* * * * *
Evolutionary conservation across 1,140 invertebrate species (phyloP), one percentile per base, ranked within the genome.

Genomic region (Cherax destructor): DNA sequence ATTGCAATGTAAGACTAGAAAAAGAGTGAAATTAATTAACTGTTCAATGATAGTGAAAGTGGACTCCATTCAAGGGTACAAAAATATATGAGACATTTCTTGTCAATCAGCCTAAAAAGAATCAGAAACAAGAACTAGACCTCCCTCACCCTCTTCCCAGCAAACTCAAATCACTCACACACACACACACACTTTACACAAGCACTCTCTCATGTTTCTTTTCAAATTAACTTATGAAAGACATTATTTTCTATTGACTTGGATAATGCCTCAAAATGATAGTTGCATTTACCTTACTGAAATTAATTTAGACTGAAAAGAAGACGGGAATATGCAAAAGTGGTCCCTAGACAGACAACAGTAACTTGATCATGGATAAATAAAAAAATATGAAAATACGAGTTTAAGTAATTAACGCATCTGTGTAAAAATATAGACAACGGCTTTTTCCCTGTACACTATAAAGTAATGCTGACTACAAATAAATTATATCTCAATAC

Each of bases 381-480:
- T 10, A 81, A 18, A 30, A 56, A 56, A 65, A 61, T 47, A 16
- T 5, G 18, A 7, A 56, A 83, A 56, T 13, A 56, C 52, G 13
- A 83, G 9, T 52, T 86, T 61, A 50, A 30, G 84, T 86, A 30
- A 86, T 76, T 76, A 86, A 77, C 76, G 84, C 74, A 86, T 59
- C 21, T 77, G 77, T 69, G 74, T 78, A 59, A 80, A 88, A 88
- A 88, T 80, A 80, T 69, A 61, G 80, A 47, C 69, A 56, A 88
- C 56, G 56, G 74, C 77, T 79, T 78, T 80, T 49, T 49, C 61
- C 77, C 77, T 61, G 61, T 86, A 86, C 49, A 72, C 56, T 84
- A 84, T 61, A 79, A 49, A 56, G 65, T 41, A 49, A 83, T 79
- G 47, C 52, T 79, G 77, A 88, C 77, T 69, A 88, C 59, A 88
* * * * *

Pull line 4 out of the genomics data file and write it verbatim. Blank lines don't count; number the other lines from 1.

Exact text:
- T 10, A 81, A 18, A 30, A 56, A 56, A 65, A 61, T 47, A 16